United We Dance: An International Festival.
The ground rules for the unprecedented event, as shaped by SFB director Helgi Tomasson: each of the thirteen participating companies from five continents was to bring a premiere utilizing no more than twelve dancers and lasting not more than thirty minutes. The logistics may have been daunting but, regrettably, with a couple of exceptions the art was not.
The two standout events, for opposite reasons, were SFB's presentation of Mark Morris's Pacific and a rare appearance by Alicia Alonso and the National Ballet of Cuba.
With the premiere of Pacific, Morris emerges for West Coast audiences as an international choreographic leader, a masterful and boldly revisionist artist with the rare ability to work within ballet while simultaneously extending it.
Pacific, with its punning play on the festival's implicit theme of international harmony, as well as on San Francisco's geographic location, is set to the third and fourth movements of Bay Area composer Lou Harrison's Trio for Violin, Cello and Piano. In a beautifully orchestrated sense Pacific shows where Morris comes from artistically--from the weaving in of fleeting folk dance rhythms and lush, full-bodied swoons a la Humphrey--and where he is going--toward fast, fluent yet sharply individualistc choreography that celebrates the uniqueness of each performer. This is a dance with a sense of humor underlined by James F. Ingalls's scenic design, which drops to a smaller scale when Christopher Stowell and Tina LeBlanc, the most diminutive couple in the company, stride on for their romantic central duet.
At the opposite end of the artistic spectrum was the spectral appearance by Alicia Alonso and her worn-looking National Ballet of Cuba. Seventy-four years old and obviously blind, Alonso doggedly holds on to center stage throughout Alberto Mendez's In the Middle of the Sunset, a nostalgic glance back at Havana's colonial era. Aside from wobbly bourrees and a supported pirouette, Alonso's "dancing" is limited to arm gestures, while the attentive Orlando Salgado does hand springs off the back of her chair or scoops her up off the floor, where she also rests. The sense of this sad exercise seems to be dance as memory: personally, for a formerly great ballerina who cannot relinquish the stage, and nationally, for a Cuba in which the official ballet company of slack dancers looks ruefully backward rather than ahead.
While it might be argued that the National Ballet of Cuba was making a political statement indirectly, only one company, Uwe Scholz's Leipzig Ballet, directly essayed a political theme.
Pax Questuosa is a trio for two men and one woman set to Udo Zimmermann's sparse score and with text by Else Lasker-Schuler, a Jewish woman killed by the Nazis. The ballet is a series of movement designs that keep yielding forth the slight Sibylle Naundorf as, first, a cantilevered form like the prow of a ship and, later, a fetal coiled ball. There is the feel of gymnastics rather than dance to much of the phrasing, as images of beauty keep coalescing into images of pain. This brief ballet ends with Naundorf seated on the soles of the men's upturned feet as they slowly rock her back and forth, as if in a swing that seems to rest on the porch of the world.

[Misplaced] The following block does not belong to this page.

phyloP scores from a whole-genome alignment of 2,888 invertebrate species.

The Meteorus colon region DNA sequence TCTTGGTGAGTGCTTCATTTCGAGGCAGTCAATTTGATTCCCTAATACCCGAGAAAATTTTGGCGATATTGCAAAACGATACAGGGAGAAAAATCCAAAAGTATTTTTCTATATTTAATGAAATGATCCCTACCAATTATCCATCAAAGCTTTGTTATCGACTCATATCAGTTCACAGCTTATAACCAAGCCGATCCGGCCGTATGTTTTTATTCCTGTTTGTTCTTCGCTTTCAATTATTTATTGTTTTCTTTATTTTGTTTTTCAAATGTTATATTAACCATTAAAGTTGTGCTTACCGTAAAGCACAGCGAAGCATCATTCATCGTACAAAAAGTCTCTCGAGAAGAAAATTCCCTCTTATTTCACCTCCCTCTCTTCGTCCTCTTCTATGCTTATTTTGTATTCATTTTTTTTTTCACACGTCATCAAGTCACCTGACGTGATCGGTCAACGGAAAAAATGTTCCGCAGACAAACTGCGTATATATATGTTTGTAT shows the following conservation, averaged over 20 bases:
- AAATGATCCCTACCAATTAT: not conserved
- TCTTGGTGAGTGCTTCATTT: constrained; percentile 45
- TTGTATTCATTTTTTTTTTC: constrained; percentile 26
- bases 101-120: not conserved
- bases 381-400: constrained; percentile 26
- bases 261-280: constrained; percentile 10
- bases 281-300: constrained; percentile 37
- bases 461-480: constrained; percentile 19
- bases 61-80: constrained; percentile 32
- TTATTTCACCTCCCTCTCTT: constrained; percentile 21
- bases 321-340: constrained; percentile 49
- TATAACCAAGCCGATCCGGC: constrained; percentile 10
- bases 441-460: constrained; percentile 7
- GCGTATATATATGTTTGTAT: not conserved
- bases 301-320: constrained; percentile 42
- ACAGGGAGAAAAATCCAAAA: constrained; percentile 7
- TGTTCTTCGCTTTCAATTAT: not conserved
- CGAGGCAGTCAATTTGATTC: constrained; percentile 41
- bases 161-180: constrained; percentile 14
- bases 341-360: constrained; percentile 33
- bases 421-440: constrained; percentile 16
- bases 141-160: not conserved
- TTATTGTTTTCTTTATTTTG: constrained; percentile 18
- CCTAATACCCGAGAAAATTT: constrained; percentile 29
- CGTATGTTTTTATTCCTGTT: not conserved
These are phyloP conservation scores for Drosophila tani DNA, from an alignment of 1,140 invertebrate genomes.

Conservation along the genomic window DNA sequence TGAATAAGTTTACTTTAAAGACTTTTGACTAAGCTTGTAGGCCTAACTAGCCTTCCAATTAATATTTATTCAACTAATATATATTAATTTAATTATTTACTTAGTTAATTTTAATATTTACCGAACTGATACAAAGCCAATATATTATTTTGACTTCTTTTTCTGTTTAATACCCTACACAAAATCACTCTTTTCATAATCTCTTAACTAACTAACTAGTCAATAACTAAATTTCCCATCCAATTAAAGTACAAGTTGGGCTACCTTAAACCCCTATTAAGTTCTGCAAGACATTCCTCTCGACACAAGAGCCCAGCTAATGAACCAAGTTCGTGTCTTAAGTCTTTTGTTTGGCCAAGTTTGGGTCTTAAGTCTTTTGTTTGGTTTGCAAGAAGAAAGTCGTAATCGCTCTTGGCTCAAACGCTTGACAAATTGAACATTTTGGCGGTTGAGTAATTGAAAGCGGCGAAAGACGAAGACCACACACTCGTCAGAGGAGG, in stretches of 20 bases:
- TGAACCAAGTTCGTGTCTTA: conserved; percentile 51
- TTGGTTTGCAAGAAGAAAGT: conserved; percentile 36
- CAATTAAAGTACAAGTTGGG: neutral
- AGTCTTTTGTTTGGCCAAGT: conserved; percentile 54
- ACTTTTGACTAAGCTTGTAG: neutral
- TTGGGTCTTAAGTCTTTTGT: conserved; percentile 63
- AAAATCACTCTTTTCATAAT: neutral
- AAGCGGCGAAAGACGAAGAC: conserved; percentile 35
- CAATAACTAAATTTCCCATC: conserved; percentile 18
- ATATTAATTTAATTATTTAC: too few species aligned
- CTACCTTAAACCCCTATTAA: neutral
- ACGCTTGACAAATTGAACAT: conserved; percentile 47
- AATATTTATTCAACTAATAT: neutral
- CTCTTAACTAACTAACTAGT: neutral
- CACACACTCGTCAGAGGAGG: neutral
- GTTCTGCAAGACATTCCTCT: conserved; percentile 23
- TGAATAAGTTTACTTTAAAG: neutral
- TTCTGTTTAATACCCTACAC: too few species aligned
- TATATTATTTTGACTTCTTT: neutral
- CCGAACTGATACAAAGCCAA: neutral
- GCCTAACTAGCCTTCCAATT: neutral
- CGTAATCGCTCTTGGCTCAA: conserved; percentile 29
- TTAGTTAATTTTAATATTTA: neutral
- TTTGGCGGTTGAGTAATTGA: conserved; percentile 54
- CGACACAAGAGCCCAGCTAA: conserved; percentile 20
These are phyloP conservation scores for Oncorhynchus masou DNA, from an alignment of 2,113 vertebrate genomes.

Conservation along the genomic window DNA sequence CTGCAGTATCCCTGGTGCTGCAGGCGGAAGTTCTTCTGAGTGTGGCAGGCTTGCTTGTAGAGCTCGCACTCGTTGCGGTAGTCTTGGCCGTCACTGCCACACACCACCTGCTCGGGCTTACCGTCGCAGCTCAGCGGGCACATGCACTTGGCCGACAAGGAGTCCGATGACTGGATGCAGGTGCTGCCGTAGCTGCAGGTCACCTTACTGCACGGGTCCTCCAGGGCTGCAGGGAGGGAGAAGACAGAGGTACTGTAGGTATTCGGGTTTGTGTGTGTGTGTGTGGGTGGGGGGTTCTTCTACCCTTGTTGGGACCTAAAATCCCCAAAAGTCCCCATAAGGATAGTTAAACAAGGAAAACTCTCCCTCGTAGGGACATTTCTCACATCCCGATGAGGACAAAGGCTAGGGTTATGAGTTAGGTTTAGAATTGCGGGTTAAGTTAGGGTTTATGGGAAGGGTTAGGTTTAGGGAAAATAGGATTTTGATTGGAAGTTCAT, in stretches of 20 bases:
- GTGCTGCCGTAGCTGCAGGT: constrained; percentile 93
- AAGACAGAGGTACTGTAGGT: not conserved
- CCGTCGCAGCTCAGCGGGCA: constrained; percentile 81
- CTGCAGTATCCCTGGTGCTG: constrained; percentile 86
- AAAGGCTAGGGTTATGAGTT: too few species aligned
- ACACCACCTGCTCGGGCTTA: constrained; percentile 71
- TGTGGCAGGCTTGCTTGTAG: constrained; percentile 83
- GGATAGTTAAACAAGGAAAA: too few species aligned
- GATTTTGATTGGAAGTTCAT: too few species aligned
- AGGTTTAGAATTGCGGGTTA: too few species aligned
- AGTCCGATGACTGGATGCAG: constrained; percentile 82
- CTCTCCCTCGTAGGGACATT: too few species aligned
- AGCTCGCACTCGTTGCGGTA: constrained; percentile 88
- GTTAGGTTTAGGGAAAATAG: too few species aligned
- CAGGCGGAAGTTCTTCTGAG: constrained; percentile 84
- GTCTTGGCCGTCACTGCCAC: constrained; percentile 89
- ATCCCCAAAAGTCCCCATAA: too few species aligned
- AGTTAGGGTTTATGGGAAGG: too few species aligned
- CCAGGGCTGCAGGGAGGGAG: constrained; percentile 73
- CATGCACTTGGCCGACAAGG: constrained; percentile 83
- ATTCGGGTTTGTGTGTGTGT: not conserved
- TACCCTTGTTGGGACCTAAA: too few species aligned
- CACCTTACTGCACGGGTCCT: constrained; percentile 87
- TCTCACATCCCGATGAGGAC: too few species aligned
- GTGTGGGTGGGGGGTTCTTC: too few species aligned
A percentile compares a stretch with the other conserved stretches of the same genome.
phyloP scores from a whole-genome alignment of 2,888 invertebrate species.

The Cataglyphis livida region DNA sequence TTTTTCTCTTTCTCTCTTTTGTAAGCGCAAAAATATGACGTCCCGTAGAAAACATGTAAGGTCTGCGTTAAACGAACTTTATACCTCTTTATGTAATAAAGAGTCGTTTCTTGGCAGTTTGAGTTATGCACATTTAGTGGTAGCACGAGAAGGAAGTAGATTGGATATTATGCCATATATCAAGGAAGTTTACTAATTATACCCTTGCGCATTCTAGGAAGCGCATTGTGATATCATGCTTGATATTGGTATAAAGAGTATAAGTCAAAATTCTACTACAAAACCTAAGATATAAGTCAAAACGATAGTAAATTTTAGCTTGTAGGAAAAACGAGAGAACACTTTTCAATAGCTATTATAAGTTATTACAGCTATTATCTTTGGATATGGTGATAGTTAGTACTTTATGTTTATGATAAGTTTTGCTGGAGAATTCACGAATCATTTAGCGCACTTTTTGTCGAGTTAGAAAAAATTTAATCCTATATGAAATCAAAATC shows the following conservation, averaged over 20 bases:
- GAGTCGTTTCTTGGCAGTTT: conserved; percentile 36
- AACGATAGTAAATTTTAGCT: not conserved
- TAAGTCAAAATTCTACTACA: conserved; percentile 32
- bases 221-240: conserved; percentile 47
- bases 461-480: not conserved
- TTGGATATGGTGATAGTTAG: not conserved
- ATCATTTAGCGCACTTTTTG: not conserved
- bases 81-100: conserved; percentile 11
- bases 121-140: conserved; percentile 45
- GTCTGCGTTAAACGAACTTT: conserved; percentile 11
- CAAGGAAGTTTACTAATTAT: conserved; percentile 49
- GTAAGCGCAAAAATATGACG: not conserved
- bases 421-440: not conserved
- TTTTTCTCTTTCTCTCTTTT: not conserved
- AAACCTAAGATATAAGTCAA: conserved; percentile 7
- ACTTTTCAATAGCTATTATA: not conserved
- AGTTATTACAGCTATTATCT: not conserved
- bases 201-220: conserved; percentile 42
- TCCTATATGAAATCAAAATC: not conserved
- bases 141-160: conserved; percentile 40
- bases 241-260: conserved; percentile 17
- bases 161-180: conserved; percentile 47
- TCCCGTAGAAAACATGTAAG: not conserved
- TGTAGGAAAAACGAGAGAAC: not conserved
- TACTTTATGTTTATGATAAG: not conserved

Rambert Dance Company's Meeting Point, by Christopher Bruce, wryly mixes modern and ballet vocabularies in a zany dance for twelve men and women that looks like Kurt Jooss's The Green Table interpreted through a steroid haze; the diplomats' unctuous social graces are pumped up to social obscenities. Australian Ballet's Corroboree, by Stanton Welch, was an audience favorite for a driving movement vocabulary that demands that women pack the same ricocheting force into leaps and turns as men do. Heightened athleticism also marked Vicente Nebrada's Fever for the National Ballet of Caracas as well as Amedeo Amodio's Dialects for the Italian Aterballetto, where there is much of the flavor of William Forsythe in the punched and thrown-away actions of superathletic men.
Shanghai Ballet's Peach Blossom Pond, by Yang Yang Lin, showed a softening of a still-recognizable militaristic classicism (think Red Detachment of Women) while the Bolshoi Ballet opened the festival with Sergei Bobrov's Infanta and the Jester, a ploddingly blunt tale taken from an Oscar Wilde short story, with Sergei Antonov as the hapless victim.
Second only to the SFB dancers in the obvious quality of their training, Silja Schandorff and Kenneth Greve of the Royal Danish Ballet performed Anna Laerkesen's Partita with a clarity and grandeur that far outshone the classroom-simple choreography. Tokyo Festival Ballet, Dutch National Ballet, and Ballet British Columbia were the other companies participating in the festival.
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|Title Annotation:||War Memorial Opera House, San Francisco, California|
|Article Type:||Dance Review|
|Date:||Sep 1, 1995|
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